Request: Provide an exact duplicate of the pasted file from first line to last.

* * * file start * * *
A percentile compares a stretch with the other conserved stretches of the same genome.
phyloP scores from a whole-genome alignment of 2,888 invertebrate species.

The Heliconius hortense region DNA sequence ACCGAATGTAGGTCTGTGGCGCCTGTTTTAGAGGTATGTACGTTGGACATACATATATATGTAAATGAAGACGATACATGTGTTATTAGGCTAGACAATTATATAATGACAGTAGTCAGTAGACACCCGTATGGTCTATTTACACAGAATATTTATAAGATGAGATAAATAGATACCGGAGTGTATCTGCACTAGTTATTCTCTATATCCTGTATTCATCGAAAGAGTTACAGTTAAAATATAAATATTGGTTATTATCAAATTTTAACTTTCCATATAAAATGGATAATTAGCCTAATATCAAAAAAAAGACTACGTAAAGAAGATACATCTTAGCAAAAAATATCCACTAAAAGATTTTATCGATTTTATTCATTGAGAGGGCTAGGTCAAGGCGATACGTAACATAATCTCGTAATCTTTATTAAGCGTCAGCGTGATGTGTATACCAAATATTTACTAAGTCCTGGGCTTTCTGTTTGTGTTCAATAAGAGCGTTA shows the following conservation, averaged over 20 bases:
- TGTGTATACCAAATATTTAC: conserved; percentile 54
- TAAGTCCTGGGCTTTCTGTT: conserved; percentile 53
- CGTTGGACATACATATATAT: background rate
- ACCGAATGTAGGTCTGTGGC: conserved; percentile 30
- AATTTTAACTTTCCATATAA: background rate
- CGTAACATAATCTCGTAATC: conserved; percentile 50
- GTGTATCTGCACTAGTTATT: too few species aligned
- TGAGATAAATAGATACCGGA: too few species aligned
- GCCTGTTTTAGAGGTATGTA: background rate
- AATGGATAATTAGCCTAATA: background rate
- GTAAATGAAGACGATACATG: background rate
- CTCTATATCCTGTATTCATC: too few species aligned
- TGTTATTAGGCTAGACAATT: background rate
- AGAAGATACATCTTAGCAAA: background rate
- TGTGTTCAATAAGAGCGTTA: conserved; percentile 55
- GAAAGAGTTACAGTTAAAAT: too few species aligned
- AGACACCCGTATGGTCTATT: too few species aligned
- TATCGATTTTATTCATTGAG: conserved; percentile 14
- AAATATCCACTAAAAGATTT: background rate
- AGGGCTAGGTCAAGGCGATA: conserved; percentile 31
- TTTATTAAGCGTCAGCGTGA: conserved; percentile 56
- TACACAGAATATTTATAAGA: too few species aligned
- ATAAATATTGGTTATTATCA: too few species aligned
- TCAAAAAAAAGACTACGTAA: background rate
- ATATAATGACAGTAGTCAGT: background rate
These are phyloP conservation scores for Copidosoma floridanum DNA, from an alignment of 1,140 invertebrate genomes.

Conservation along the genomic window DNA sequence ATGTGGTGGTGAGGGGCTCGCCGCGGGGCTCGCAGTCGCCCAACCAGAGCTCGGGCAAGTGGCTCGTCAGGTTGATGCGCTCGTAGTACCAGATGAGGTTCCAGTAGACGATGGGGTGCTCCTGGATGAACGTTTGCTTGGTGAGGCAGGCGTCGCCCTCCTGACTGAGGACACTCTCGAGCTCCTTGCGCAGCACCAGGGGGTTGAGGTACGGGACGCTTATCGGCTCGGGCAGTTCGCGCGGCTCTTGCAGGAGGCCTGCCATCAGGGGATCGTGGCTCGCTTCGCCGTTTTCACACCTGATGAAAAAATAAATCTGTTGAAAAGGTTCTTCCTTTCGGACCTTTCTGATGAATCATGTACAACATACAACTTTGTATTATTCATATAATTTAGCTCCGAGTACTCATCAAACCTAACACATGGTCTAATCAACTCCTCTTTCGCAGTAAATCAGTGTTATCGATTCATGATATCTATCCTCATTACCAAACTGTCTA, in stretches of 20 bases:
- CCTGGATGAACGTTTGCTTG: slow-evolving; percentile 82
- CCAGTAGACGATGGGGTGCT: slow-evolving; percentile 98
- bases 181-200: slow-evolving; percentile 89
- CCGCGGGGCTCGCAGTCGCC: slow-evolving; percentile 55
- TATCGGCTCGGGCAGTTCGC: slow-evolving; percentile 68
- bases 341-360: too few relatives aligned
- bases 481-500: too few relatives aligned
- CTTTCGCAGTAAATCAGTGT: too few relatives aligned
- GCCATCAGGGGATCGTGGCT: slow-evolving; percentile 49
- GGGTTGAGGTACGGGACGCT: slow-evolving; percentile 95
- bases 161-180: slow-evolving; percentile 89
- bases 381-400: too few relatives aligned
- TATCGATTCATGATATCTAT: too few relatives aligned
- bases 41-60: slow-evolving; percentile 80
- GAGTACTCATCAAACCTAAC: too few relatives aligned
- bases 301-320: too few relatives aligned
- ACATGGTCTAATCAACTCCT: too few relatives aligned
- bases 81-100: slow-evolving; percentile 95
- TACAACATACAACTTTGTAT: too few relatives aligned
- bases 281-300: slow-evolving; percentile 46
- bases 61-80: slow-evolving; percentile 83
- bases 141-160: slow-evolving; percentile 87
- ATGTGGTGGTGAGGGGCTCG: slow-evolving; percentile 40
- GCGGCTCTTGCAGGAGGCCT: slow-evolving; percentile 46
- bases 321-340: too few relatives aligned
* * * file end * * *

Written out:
A percentile compares a stretch with the other conserved stretches of the same genome.
phyloP scores from a whole-genome alignment of 2,888 invertebrate species.

The Heliconius hortense region DNA sequence ACCGAATGTAGGTCTGTGGCGCCTGTTTTAGAGGTATGTACGTTGGACATACATATATATGTAAATGAAGACGATACATGTGTTATTAGGCTAGACAATTATATAATGACAGTAGTCAGTAGACACCCGTATGGTCTATTTACACAGAATATTTATAAGATGAGATAAATAGATACCGGAGTGTATCTGCACTAGTTATTCTCTATATCCTGTATTCATCGAAAGAGTTACAGTTAAAATATAAATATTGGTTATTATCAAATTTTAACTTTCCATATAAAATGGATAATTAGCCTAATATCAAAAAAAAGACTACGTAAAGAAGATACATCTTAGCAAAAAATATCCACTAAAAGATTTTATCGATTTTATTCATTGAGAGGGCTAGGTCAAGGCGATACGTAACATAATCTCGTAATCTTTATTAAGCGTCAGCGTGATGTGTATACCAAATATTTACTAAGTCCTGGGCTTTCTGTTTGTGTTCAATAAGAGCGTTA shows the following conservation, averaged over 20 bases:
- TGTGTATACCAAATATTTAC: conserved; percentile 54
- TAAGTCCTGGGCTTTCTGTT: conserved; percentile 53
- CGTTGGACATACATATATAT: background rate
- ACCGAATGTAGGTCTGTGGC: conserved; percentile 30
- AATTTTAACTTTCCATATAA: background rate
- CGTAACATAATCTCGTAATC: conserved; percentile 50
- GTGTATCTGCACTAGTTATT: too few species aligned
- TGAGATAAATAGATACCGGA: too few species aligned
- GCCTGTTTTAGAGGTATGTA: background rate
- AATGGATAATTAGCCTAATA: background rate
- GTAAATGAAGACGATACATG: background rate
- CTCTATATCCTGTATTCATC: too few species aligned
- TGTTATTAGGCTAGACAATT: background rate
- AGAAGATACATCTTAGCAAA: background rate
- TGTGTTCAATAAGAGCGTTA: conserved; percentile 55
- GAAAGAGTTACAGTTAAAAT: too few species aligned
- AGACACCCGTATGGTCTATT: too few species aligned
- TATCGATTTTATTCATTGAG: conserved; percentile 14
- AAATATCCACTAAAAGATTT: background rate
- AGGGCTAGGTCAAGGCGATA: conserved; percentile 31
- TTTATTAAGCGTCAGCGTGA: conserved; percentile 56
- TACACAGAATATTTATAAGA: too few species aligned
- ATAAATATTGGTTATTATCA: too few species aligned
- TCAAAAAAAAGACTACGTAA: background rate
- ATATAATGACAGTAGTCAGT: background rate
These are phyloP conservation scores for Copidosoma floridanum DNA, from an alignment of 1,140 invertebrate genomes.

Conservation along the genomic window DNA sequence ATGTGGTGGTGAGGGGCTCGCCGCGGGGCTCGCAGTCGCCCAACCAGAGCTCGGGCAAGTGGCTCGTCAGGTTGATGCGCTCGTAGTACCAGATGAGGTTCCAGTAGACGATGGGGTGCTCCTGGATGAACGTTTGCTTGGTGAGGCAGGCGTCGCCCTCCTGACTGAGGACACTCTCGAGCTCCTTGCGCAGCACCAGGGGGTTGAGGTACGGGACGCTTATCGGCTCGGGCAGTTCGCGCGGCTCTTGCAGGAGGCCTGCCATCAGGGGATCGTGGCTCGCTTCGCCGTTTTCACACCTGATGAAAAAATAAATCTGTTGAAAAGGTTCTTCCTTTCGGACCTTTCTGATGAATCATGTACAACATACAACTTTGTATTATTCATATAATTTAGCTCCGAGTACTCATCAAACCTAACACATGGTCTAATCAACTCCTCTTTCGCAGTAAATCAGTGTTATCGATTCATGATATCTATCCTCATTACCAAACTGTCTA, in stretches of 20 bases:
- CCTGGATGAACGTTTGCTTG: slow-evolving; percentile 82
- CCAGTAGACGATGGGGTGCT: slow-evolving; percentile 98
- bases 181-200: slow-evolving; percentile 89
- CCGCGGGGCTCGCAGTCGCC: slow-evolving; percentile 55
- TATCGGCTCGGGCAGTTCGC: slow-evolving; percentile 68
- bases 341-360: too few relatives aligned
- bases 481-500: too few relatives aligned
- CTTTCGCAGTAAATCAGTGT: too few relatives aligned
- GCCATCAGGGGATCGTGGCT: slow-evolving; percentile 49
- GGGTTGAGGTACGGGACGCT: slow-evolving; percentile 95
- bases 161-180: slow-evolving; percentile 89
- bases 381-400: too few relatives aligned
- TATCGATTCATGATATCTAT: too few relatives aligned
- bases 41-60: slow-evolving; percentile 80
- GAGTACTCATCAAACCTAAC: too few relatives aligned
- bases 301-320: too few relatives aligned
- ACATGGTCTAATCAACTCCT: too few relatives aligned
- bases 81-100: slow-evolving; percentile 95
- TACAACATACAACTTTGTAT: too few relatives aligned
- bases 281-300: slow-evolving; percentile 46
- bases 61-80: slow-evolving; percentile 83
- bases 141-160: slow-evolving; percentile 87
- ATGTGGTGGTGAGGGGCTCG: slow-evolving; percentile 40
- GCGGCTCTTGCAGGAGGCCT: slow-evolving; percentile 46
- bases 321-340: too few relatives aligned